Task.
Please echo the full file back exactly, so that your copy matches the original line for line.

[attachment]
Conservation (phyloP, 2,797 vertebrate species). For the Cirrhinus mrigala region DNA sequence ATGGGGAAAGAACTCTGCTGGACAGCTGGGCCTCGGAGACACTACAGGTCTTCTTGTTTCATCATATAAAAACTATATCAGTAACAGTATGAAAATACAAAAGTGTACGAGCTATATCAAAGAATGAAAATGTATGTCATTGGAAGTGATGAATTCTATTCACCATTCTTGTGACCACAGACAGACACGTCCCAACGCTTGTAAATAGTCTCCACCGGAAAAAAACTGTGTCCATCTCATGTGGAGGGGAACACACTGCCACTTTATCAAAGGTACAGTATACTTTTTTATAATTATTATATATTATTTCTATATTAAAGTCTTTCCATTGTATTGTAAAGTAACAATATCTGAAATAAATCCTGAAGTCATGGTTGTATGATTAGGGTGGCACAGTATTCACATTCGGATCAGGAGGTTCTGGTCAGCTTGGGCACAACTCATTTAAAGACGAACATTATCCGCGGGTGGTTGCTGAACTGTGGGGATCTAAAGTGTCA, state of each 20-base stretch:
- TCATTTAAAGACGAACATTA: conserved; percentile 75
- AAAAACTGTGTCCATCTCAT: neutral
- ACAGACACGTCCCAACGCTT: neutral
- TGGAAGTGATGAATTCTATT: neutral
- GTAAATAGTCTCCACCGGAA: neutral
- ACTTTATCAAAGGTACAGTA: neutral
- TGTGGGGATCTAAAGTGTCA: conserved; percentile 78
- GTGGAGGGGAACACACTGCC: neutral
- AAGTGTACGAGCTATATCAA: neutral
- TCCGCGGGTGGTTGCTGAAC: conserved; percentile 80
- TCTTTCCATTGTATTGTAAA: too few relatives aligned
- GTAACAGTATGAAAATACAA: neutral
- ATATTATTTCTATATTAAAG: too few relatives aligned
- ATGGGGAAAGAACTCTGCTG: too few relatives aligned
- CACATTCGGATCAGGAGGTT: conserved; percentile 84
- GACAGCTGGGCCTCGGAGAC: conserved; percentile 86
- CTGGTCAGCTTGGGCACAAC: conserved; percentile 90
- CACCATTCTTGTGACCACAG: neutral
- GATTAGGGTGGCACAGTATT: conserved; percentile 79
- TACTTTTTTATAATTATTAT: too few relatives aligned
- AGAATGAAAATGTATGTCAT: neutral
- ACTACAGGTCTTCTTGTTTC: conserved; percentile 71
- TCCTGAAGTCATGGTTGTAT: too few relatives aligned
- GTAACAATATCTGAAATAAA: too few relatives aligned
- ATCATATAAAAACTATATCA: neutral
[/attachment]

Conservation (phyloP, 2,797 vertebrate species). For the Cirrhinus mrigala region DNA sequence ATGGGGAAAGAACTCTGCTGGACAGCTGGGCCTCGGAGACACTACAGGTCTTCTTGTTTCATCATATAAAAACTATATCAGTAACAGTATGAAAATACAAAAGTGTACGAGCTATATCAAAGAATGAAAATGTATGTCATTGGAAGTGATGAATTCTATTCACCATTCTTGTGACCACAGACAGACACGTCCCAACGCTTGTAAATAGTCTCCACCGGAAAAAAACTGTGTCCATCTCATGTGGAGGGGAACACACTGCCACTTTATCAAAGGTACAGTATACTTTTTTATAATTATTATATATTATTTCTATATTAAAGTCTTTCCATTGTATTGTAAAGTAACAATATCTGAAATAAATCCTGAAGTCATGGTTGTATGATTAGGGTGGCACAGTATTCACATTCGGATCAGGAGGTTCTGGTCAGCTTGGGCACAACTCATTTAAAGACGAACATTATCCGCGGGTGGTTGCTGAACTGTGGGGATCTAAAGTGTCA, state of each 20-base stretch:
- TCATTTAAAGACGAACATTA: conserved; percentile 75
- AAAAACTGTGTCCATCTCAT: neutral
- ACAGACACGTCCCAACGCTT: neutral
- TGGAAGTGATGAATTCTATT: neutral
- GTAAATAGTCTCCACCGGAA: neutral
- ACTTTATCAAAGGTACAGTA: neutral
- TGTGGGGATCTAAAGTGTCA: conserved; percentile 78
- GTGGAGGGGAACACACTGCC: neutral
- AAGTGTACGAGCTATATCAA: neutral
- TCCGCGGGTGGTTGCTGAAC: conserved; percentile 80
- TCTTTCCATTGTATTGTAAA: too few relatives aligned
- GTAACAGTATGAAAATACAA: neutral
- ATATTATTTCTATATTAAAG: too few relatives aligned
- ATGGGGAAAGAACTCTGCTG: too few relatives aligned
- CACATTCGGATCAGGAGGTT: conserved; percentile 84
- GACAGCTGGGCCTCGGAGAC: conserved; percentile 86
- CTGGTCAGCTTGGGCACAAC: conserved; percentile 90
- CACCATTCTTGTGACCACAG: neutral
- GATTAGGGTGGCACAGTATT: conserved; percentile 79
- TACTTTTTTATAATTATTAT: too few relatives aligned
- AGAATGAAAATGTATGTCAT: neutral
- ACTACAGGTCTTCTTGTTTC: conserved; percentile 71
- TCCTGAAGTCATGGTTGTAT: too few relatives aligned
- GTAACAATATCTGAAATAAA: too few relatives aligned
- ATCATATAAAAACTATATCA: neutral